Living Creatively

By: Efrat Malachi  |  April 24, 2020
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By Efrat Malachi, Staff Writer

During these heavy days of Corona and quarantine, we’ve all been feeling extra dull and lacking a spark to start something new, something extraordinary. This doesn’t mean you must often overlook the horizon for inspiration or stand on the edge of a great mountain with your arms up to feel alive. Though I do believe, especially in times like these, there are exceptional stories seeking an author to write them, fresh ideas gasping for air, inventions struggling to break through. The art of creating is not merely for the skilled hand or smooth thinker, in fact it’s in every person’s rightful possession. Every person has the ability and tools to start living creatively; I may just take it further and consider this to be a human obligation.

Creativity is a necessity for human life and longevity in terms of birthing new, literal breath and the more subtle, but still significant, forms of it. It is the runway for solutions, remedies, and brilliant forces to catwalk down and into our lives. As recorded in the book of Genesis, G-d created something from nothing and said to the angels, “Let us make man in our image, after our likeness” (1:26). G-d is the ultimate Creator Who has fashioned a creature unlike any other. He bestowed upon man a similar title and crown in order to be the supreme leader, creator of life on earth. This is not simply an account of what transpired back in the beginning but rather an ongoing invitation to mankind, placing on it a real responsibility to show up to the party that is existence.

The process of fully embracing and engaging in creativity unfolds in stages. The first stage is recognizing when there is a stillness in activity or a quietness present, creativity is called to duty and extends its hand to you. The second stage is accepting its partnership by shaking its hand back. The third stage is sitting around the conference table with it and conversing freely (rid of politics). At this point, you should not view it as a traditional transaction between businesses, but a type of alliance where you and creativity pledge to work in full honesty and flexibility with each other. This means not shutting down ideas before getting to know them or misleading efforts towards a project you’re not passionate about. This means settling into a mindset that makes space for the expansion of creative expression. It is diving into the colorful imagination more than it is the rigid laws of numbers and science.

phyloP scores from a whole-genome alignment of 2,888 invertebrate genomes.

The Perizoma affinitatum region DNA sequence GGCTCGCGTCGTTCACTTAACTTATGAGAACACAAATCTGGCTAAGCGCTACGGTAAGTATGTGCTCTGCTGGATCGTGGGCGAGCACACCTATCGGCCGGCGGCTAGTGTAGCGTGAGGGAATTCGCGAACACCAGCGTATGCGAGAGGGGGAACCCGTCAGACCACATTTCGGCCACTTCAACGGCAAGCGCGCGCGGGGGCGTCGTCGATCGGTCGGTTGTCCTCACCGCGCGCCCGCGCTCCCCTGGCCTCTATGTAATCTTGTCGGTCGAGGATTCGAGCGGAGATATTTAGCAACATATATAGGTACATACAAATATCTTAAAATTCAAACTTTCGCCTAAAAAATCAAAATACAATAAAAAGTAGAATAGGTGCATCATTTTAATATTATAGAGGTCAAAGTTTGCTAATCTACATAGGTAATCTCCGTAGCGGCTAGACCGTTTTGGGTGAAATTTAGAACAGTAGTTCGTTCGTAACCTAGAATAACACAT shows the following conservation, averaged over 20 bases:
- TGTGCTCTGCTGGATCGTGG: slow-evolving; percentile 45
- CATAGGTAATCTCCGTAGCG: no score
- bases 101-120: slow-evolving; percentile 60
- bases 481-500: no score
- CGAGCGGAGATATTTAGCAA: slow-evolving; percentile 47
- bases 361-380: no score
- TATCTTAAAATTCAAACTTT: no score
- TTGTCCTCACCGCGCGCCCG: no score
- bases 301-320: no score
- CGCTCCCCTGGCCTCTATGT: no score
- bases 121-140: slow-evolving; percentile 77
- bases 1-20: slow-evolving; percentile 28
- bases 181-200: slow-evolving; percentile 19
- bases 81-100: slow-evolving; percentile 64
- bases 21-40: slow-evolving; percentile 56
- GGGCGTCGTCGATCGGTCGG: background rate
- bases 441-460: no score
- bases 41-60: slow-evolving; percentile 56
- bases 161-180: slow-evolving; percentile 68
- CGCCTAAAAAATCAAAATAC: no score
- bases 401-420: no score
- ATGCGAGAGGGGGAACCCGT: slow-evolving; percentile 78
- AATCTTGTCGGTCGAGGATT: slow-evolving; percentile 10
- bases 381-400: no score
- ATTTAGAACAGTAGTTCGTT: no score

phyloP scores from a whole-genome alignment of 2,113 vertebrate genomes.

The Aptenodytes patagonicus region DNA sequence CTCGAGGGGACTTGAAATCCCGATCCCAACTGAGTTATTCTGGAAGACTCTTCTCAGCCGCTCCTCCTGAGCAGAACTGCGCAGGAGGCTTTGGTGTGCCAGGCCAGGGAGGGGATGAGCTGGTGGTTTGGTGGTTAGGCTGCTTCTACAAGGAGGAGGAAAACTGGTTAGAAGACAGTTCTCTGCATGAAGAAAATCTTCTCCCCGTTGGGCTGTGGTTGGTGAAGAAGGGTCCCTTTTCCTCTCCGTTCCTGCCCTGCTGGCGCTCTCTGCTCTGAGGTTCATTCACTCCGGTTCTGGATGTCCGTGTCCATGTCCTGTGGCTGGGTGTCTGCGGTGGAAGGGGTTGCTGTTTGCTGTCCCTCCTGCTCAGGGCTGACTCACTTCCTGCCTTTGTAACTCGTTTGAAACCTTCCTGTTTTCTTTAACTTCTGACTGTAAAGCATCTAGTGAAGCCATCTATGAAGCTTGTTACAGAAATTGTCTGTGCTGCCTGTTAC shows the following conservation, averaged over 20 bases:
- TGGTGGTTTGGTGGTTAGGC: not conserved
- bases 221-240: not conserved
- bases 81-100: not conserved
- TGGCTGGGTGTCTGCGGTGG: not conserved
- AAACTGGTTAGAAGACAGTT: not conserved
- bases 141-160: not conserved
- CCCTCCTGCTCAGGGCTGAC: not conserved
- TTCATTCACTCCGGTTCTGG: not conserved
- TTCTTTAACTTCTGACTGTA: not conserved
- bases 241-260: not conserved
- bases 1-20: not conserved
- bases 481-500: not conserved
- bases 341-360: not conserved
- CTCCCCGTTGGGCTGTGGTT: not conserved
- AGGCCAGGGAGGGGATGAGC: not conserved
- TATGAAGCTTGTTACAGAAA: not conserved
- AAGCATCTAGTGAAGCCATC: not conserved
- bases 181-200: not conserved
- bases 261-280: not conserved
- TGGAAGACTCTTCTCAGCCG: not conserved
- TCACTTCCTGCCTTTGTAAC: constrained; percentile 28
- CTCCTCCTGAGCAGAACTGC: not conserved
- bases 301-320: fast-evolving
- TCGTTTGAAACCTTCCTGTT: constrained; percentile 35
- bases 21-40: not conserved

The third stage is the deal breaker, but it’s not as serious as you might think. There’s a time and place for this attitude. You must be serious when it comes to committing yourself to the cause of creativity. Once you’ve signed your name on the dotted line and there’s a mutual sense of respect, then you should always take your work lightly. It should be playful and youthful to a degree, so that you don’t intimidate its colleagues (i.e. wildly new ideas) from entering the conversation. Don’t limit yourself to the practical, though it’s difficult because that’s what we’ve been trained to do throughout school. But if you want to be on the same page as everybody else (your creative thoughts) in the room, know that they live in the realm of the temporary unknown and impossible. You must be willing to learn the language and speak it to make legitimate progress — real change in your life and others. The best part –creativity does not come at any cost but time, though it’s the most worthwhile investment you’ll ever make.

The fourth and final stage is having hardcore belief in your collaborations, then communicating them for the world to see. It’s not about flaunting your abilities but about showcasing them with confidence. One of the toughest balancing acts to perfect is that of knowing you have everything, while having nothing at the same time. It’s the tension between humility and haughtiness. I think that right in the center of it, there is an ideal grey tint which understands how to hold both forces and bring them out when applicable. To nurture a healthy relationship with creativity you need to know when to push the box over and when to build it up again. Being human provides us with that pleasure rooted in our liberty — to choose between logic and creativity/art whenever we deem most fit.

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